Jailed For Refusing Military Service

[aesop_content color=”#000000″ background=”#fefcff” component_width=”600px” columns=”1″ position=”none” imgrepeat=”no-repeat” floaterposition=”left” floaterdirection=”up” revealfx=”off”]19-year-old Noa Gur Golan sits in Military Prision 396 near Haifa, Israel. She has been labelled a traitor and a coward. It is not clear when she is going to be released, because she’s being detained for refusing to do her military service with the Israel Defence Force (IDF).
The independent, a british newspaper, reported that Noa had dreamt of being an IDF pilot as a child, but that her views changed when she went to Italy to study at United World College of the Adriatic. When the conscription process began, Noa came to the conclusion she could not condone the “violence and death” that is inherent in being part of a military organisation. It is highly unusual for Israelis to refuse to do their compulsory military service on non-religious grounds.
Noa’s statement on how the UWC movement influenced her views begs the question; “are the United World College values inherently pacifist?”
The founding of the UWC movement in 1962 was the culmination of Hahn’s thinking about education. Hahn was a pioneer in education, some of his earlier initiatives having included Salem School in Germany and Outward Bound. Then, in 1958, while attending a conference at the NATO Staff College, he was inspired by the cooperation he witnessed between former adversaries from World War II. He thought that if we could educate young people from around the world together, we could prevent future conflicts. From this belief in the power of education to change the world, the UWC movement was born, with a mission to make education a force to unite people, nations and cultures for peace and a sustainable future. To achieve its purpose, the movement outlined the values core to the Kurt Hahn’s educational philosophy:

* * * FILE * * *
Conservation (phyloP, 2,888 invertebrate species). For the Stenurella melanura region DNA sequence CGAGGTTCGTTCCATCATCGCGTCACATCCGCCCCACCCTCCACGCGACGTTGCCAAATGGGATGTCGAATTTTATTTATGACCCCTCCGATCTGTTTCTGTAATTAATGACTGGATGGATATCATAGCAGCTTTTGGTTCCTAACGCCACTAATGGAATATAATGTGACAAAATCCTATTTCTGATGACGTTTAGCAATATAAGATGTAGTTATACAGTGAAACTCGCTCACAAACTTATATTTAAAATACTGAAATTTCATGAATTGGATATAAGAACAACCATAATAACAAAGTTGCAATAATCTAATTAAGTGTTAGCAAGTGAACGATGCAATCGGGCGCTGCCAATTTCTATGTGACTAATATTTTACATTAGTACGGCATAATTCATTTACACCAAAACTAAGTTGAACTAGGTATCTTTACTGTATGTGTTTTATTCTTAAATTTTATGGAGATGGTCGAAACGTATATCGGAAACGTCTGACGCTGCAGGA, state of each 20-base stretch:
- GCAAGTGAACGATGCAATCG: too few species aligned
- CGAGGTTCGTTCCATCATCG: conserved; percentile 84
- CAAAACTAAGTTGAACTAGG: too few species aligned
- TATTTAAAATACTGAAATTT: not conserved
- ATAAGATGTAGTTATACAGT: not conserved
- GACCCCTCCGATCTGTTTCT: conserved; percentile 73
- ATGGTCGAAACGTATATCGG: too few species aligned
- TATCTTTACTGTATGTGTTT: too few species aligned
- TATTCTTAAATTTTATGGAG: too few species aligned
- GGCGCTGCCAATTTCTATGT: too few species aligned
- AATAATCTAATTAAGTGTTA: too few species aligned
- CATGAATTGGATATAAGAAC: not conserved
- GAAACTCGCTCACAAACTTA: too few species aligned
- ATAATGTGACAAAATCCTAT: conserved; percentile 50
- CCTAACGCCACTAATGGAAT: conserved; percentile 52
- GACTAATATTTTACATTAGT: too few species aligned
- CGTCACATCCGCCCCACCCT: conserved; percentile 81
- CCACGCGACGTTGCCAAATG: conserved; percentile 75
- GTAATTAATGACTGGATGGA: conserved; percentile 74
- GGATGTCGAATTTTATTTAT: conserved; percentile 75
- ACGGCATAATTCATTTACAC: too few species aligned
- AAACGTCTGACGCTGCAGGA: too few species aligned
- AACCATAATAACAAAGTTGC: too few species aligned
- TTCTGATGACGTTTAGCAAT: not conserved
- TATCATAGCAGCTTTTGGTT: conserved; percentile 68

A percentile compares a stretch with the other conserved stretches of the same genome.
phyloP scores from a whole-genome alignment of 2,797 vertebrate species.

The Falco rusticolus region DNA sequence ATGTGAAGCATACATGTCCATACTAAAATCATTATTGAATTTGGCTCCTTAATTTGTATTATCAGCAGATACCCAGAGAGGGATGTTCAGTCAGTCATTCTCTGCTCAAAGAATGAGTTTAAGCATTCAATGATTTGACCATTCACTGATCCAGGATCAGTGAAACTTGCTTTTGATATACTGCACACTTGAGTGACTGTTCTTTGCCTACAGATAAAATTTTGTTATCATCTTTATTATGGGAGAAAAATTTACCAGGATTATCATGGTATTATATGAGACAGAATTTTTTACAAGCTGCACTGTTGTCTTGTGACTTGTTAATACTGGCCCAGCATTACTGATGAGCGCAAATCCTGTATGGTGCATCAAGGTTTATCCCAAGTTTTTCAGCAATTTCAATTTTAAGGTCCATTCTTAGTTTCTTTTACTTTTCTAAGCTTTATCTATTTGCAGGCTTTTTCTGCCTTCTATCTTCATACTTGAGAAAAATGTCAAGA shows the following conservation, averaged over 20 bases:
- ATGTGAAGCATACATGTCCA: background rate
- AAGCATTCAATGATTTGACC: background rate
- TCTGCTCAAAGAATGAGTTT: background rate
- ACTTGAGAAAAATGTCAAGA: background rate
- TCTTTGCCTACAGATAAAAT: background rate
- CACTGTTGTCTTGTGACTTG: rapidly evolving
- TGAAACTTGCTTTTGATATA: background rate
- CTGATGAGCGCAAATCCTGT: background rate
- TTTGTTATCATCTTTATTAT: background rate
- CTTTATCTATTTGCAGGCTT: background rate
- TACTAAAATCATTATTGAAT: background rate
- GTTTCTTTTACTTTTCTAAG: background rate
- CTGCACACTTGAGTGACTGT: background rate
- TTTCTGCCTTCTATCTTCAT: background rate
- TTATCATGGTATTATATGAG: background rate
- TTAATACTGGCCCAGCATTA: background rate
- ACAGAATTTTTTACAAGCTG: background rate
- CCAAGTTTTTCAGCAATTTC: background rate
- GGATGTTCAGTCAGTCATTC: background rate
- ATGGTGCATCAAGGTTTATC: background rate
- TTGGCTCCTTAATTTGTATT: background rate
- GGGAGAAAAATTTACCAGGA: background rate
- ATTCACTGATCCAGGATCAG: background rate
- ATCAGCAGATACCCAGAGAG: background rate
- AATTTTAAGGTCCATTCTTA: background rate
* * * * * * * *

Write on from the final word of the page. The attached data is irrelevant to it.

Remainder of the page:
• International and intercultural understanding
  • Celebration of difference
  • Personal responsibility and integrity
  • Mutual responsibility and respect
  • Compassion and service
  • Respect for the environment
  • A sense of idealism
  • Personal challenge
  • Action and personal example

These became the building blocks of the colleges. But what set of ethics do they reflect? Are they pacifist? One can argue that the movement advocates that violence is never the answer to conflict. Or are they, in reality, more liberal? Are we not as United World College students obligated to intervene in other communities (or states) to pursue our movement’s liberal values?


It is highly unusual for Israelis to refuse the compulsory IDF draft on non-religious grounds.

[aesop_content color=”#000000″ background=”#fefcff” component_width=”600px” columns=”1″ position=”none” imgrepeat=”no-repeat” floaterposition=”left” floaterdirection=”up” revealfx=”off”]In her interview with the independent, Noa further commented on the opportunities offered by UWC: “I have had the privilege of meeting friends from the Palestinian Territories, Jordan and other countries. I have gotten to know the people, their personal stories and not the perceptions we were raised upon.” To celebrate difference is perhaps the only ideal written in stone. Indeed, most likely is that Kurt Hahn meant for us to decide ourselves. To build our values on top of the movement’s core, and to have a positive impact on the World based on these values. To be a force for change.
Whether one agrees with pacifism or not, it is difficult to disagree that by fighting for what she believes in, Noa is a force for change.



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